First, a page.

Whoever said that parenting is a marathon and not a 5k did not experience my most recent week. In most cases, our parenting “sprints” come to us sporadically.
I frequently seem to be jogging along, assuming that things are going fairly smoothly when I am blindsided. I am hit with the news that someone is failing a class, broke up with their boyfriend, just realized the significance of the “check engine” light, or the friend drama is at an all-time high.
Because these issues rarely occur all at once, even with two teens, I feel equipped to handle them. I can stop, breathe, and regroup to respond calmly. I can bring my parent “A game” to the party. However, when parents are slammed with multiple issues, our mettle is truly tested, and our own “check engine light” starts flashing.
Last week one daughter wanted a tattoo, the other birth control
Last week I was approached by my teen daughter about birth control. As in, “can we talk about this very important life decision that will require a parent who is calm and very emotionally engaged”? Wow. Deep breath. Regroup. Stay calm.
Later that same day, my older daughter informed me that she was getting a tattoo. She respectfully let me know that this was her decision and she was calling to inform me of it. It was explained to me that I should not try to talk her out of this. Wow. More deep breaths. Check engine light flashing.
Desperately trying to stay calm.
I have always known that these big decisions might be on the horizon somewhere between early adolescence and adulthood. While not all teens and young adults are exploring sex and tattoos, they are considering and making choices that will have a lifelong impact.
As I was hit with this parenting tornado last week, I fondly recalled the “big” decisions I had walked through with my children in the past. Overnight camp or day camp? Which friends to invite to a small slumber party and which friends to exclude? Should I repaint my bedroom? AP or grade level Chemistry? Somehow, my children made seemingly tough choices along the way and survived.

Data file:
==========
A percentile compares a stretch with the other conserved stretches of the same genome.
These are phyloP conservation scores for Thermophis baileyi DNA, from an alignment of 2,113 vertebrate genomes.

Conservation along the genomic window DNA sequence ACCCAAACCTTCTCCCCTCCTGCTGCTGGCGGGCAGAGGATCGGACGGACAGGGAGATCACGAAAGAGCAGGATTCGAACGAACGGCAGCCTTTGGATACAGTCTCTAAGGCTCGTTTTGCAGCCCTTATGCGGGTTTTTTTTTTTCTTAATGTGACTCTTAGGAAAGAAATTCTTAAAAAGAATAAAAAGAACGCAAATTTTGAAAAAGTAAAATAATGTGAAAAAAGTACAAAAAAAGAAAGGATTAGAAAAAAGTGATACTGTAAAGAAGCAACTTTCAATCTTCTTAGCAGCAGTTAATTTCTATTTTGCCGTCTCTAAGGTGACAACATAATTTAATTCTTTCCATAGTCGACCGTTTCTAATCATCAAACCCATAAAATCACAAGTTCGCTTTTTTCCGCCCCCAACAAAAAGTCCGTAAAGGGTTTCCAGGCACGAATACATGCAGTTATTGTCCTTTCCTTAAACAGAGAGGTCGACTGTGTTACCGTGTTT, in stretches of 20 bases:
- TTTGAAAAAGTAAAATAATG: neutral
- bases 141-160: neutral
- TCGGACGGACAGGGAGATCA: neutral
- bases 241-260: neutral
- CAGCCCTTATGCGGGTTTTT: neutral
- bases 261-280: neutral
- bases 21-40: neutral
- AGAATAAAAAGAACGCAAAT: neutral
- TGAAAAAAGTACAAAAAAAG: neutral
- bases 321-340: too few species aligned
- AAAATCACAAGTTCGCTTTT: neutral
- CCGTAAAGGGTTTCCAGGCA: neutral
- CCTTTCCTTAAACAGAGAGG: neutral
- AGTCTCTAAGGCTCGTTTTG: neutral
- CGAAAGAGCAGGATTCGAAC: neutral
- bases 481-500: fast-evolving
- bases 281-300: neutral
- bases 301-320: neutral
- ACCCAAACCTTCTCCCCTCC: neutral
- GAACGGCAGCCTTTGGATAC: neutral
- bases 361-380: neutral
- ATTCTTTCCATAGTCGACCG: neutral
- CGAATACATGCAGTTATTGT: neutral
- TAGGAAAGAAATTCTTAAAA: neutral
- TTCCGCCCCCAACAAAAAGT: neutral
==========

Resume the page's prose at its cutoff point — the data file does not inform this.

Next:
As my teens get older, the decisions they have to make get more challenging
At these ages, however, the stakes are bigger and the decisions more significant. My daughters are choosing which college to attend and what to major in.
My oldest daughter is no longer living in my home. She is setting her own “curfew” and managing all aspects of her daily life. She is paying bills and making her own doctor’s appointments. Soon, she will be choosing internships and graduate schools. And, down the road, maybe a life partner. These choices are nowhere close to “how should I cut my bangs” choices.
Like most parents, I have tried my best to share my values and beliefs with my children when they have been at a crossroads. I have tried to acknowledge and validate their feelings along the way and appreciate the weight of their world.
I have often had an “I can tell this is very important to you” discussion with my children. Unfortunately, I can’t say that I have always succeeded in remaining calm. When faced with the knowledge that my younger daughter provided a free-of-charge ear piercing to her older sister, I can assure you that my emotions were high.
Also, like most parents, I have walked the fine line of allowing self-expression and personal choices to occur while also holding some boundaries. In hindsight, I have missed the mark on this many times. Replaying my decisions is my brain’s favorite nighttime activity.
I’m glad my teens chose to talk to me about their big decisions
In reality, I like to think parents who faced birth control and tattoo discussions last week (or discussions of that magnitude) are the lucky ones. The ones who have done their best to provide an environment of openness and trust where children feel safe in sharing their biggest decisions.
These are the parenting moments where I can cash in my chips. I can look back on the times when I was calm and responded to a crisis without judgment or panic. I can assure myself that my children are coming to me with these choices because they feel safe and value my opinion.
Last week, I was allowed to stop, breathe, and say, “Ok. Let’s talk about that” with both of my daughters. While a large part of me wanted to run from the discussion and hide under the covers, most of me realized that this was a beautiful and priceless opportunity.
I won’t say how these discussions ended or what was decided regarding the tattoo or the birth control. I will say that I survived this parenting sprint and seem to be back on a “marathon” track. The days following these discussions brought less challenging choices, such as scheduling an appointment for a bang cut and considering paint samples for my daughter’s bedroom.
Check engine light off for now.
The author, who wishes to remain anonymous, is a Licensed Professional Counselor and Supervisor, and Registered Play Therapist.
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